Greensleeves (greensleeves_) wrote in parent_loss,

Sometimes it hurts to keep the memory alive...

...but it is a pain I wouldn't ever trade.

It will be 5 years this coming August since my mother died, and 7 years this coming November since I lost my father.

I consider myself to have reached the point where I am somewhat healed. I still feel the usual heartache around things like holidays, birthdays, and anniversaries, but the hurt is no longer constant, and when it does turn up it is more often than not tempered by happy memories. I speak of my parents proudly and lovingly when other people talk about their families, and I can usually do it without tearing up, but every once in a while I can still bawl like it happened yesterday.

Today was one of those days.

A few months ago we got a Wii and a Wii Fit to help get in better shape, and, after some reflection, I programmed Miis to represent my parents into the system. Some people will doubtless find this odd, but our family has always had a healthy sense of humour, and I know Mom and Dad would have been amused by the idea of their avatars joining me in my games and fitness activities.

It worked out well. I would do step classes with my parents on either side of me, I would go on jogs and see my mother running by, or get passed by my father who used to suffer from rheumatoid arthritis, and feel comforted to know he was in a place where I believe he feels no pain and has recovered all the vigour and stamina of his youth.

But today it didn't work so well. I was doing Basic Step and suddenly I burst into uncontrollable sobbing and had to stop and sit down as I suddenly realized that this interaction and my memories was all I had left, and my mind and heart rebelled at the idea of how little time it turned out I was allowed to have with them.

Ten years after I graduated high school, they were both gone.

Five years after I got married, they were both gone.

I am coming up on my tenth wedding anniversary, and while the occasion is joyous it is also tempered by the pain of realizing that back then I didn't have any idea just how fast time was running out. I barely talked with them at all during the first few months of my marriage because I was so enthralled with my new husband and the grown up life I was leading. I only had them over for dinner once (we tended to have family dinners at my sister's house because she had more room) because I was embarrassed about being too busy to keep the apartment clean.

To say nothing of the fact that any children I may have will never know their maternal grandparents except through what I tell them.

I don't really know where I'm going with this post, except to say that it surprises me how badly it can still hurt sometimes, but even though it hurts I am not going to forget them. I'm not going to stop finding ways of celebrating my love for them in my daily life. I am going to hold on to what I have left with both hands, because even though that little bit is not enough, it is a part of them, and that makes it worth the pain.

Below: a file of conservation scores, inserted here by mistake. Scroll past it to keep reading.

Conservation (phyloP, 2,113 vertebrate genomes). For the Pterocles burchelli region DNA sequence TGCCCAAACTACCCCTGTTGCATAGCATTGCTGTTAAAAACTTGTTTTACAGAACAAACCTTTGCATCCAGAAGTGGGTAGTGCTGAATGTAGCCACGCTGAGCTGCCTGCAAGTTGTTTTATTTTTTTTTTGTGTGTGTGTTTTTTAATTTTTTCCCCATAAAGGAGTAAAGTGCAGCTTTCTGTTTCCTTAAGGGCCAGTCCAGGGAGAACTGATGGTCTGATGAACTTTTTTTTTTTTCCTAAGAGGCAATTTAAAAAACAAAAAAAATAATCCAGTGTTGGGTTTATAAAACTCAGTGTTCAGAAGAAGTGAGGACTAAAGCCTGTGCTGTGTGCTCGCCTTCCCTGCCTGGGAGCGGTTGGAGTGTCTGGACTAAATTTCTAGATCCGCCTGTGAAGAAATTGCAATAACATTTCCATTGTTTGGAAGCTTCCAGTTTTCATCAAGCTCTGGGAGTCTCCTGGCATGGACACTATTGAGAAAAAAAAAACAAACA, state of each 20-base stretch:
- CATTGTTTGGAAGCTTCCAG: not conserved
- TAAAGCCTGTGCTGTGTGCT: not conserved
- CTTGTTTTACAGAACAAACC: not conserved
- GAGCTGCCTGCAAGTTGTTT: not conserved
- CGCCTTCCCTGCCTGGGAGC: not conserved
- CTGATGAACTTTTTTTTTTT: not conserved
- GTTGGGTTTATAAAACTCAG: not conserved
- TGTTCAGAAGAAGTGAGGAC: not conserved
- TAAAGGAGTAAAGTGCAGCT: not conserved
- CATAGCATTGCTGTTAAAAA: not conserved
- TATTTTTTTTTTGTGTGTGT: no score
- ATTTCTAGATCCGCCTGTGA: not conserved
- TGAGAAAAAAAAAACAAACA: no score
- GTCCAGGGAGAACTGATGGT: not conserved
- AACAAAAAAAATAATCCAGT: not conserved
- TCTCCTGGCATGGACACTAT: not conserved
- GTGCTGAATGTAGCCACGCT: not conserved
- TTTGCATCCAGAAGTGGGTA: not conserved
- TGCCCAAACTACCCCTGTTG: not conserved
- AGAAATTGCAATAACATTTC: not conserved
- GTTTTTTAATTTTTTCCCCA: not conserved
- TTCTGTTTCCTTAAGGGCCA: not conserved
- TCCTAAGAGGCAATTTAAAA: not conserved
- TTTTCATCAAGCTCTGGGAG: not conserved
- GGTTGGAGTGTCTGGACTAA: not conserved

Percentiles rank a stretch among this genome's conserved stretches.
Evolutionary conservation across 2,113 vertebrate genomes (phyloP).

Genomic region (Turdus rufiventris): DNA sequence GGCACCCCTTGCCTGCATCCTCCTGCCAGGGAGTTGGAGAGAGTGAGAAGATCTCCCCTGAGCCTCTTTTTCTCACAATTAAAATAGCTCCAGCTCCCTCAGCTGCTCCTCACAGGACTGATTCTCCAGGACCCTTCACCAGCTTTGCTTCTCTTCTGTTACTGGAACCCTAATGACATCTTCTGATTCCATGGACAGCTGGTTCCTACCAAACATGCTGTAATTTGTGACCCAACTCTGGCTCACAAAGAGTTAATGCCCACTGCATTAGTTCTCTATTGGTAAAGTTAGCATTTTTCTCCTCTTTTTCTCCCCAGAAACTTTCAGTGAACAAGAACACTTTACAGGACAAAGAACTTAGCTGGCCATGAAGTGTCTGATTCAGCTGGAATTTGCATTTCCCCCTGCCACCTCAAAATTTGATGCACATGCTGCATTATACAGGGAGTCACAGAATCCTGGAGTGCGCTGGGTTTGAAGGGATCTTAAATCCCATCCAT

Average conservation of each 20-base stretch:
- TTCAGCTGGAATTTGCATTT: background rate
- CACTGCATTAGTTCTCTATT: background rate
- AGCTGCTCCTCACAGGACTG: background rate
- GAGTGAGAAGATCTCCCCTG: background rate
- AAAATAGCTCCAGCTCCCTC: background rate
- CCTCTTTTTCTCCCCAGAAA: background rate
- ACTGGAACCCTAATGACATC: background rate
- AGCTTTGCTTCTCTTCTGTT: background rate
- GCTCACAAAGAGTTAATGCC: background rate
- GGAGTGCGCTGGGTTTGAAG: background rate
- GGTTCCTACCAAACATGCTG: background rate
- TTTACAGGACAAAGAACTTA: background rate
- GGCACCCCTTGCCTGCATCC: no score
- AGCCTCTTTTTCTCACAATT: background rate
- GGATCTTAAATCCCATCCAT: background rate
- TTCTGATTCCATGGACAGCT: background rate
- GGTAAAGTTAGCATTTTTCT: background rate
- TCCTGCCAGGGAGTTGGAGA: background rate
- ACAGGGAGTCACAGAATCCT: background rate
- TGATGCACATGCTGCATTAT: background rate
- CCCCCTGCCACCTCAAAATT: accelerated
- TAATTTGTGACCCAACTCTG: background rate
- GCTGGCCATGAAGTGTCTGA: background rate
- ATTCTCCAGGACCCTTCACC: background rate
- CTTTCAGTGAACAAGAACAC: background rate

• Post a new comment


    default userpic
This is my first time to this community, so I hope this is ok, but I wanted to offer my condolences. I just lost my father in 2008, and now, in April I've lost my mother. I'm 23, unmarried, still in school and hoping against hope that it will get better.

Surprisingly, you're post tells me that it will. That I won't break down everyday, though I know there will be days ahead that will be hard. I know that someone out there is surviving, just like I have to survive. So, while I have no advice, you have my deepest sympathies and I hope your journey continues to be full of love and happiness.
Hey, are you Callwolf's sister? I recognize her from the picture.

My heart really went out to you guys seeing what you were going through, and knowing all too well exactly how much you were hurting. I nearly went to your mother's visitation, but I didn't feel it was the right time to go 'Oh, hi, I'm from livejournal', and I was also afraid I would break down myself seeing everyone like that as I tend to be a very empathic person, even without a shared experience of loss.

I think for me the best advice I received is that there is no expiry date on grief, after which point everything will be perfectly alright, and don't let anyone tell you that there is and you 'should be over it by now'. Don't worry about what other people think, even people who have been through it have not had your unique and personal experience of loss so they can't be a ruler by which to measure yourself and how you are doing.

Do what you need to do, feel what you need to feel, take the time you need and be good to yourself as your parents would have wanted.

... erm. Yes. Small world O_o

I am a little afraid of the "get over it, already" moment. It happened to a friend of mine in High school where a VERY good friend of her's told her exactly that. "Oh for goodness sake, you're mum's been dead a year! You should be done grieving by now. You're so annoying!"

Thanks, I appreciate it :)
Nobody has dared tell me to get over it, fortunately. I think I pre-empted it from happening by unconsciously planning what I would say should anyone be so callous. Not to mention my friends are super-sensitive and compassionate, which is probably why they are my friends.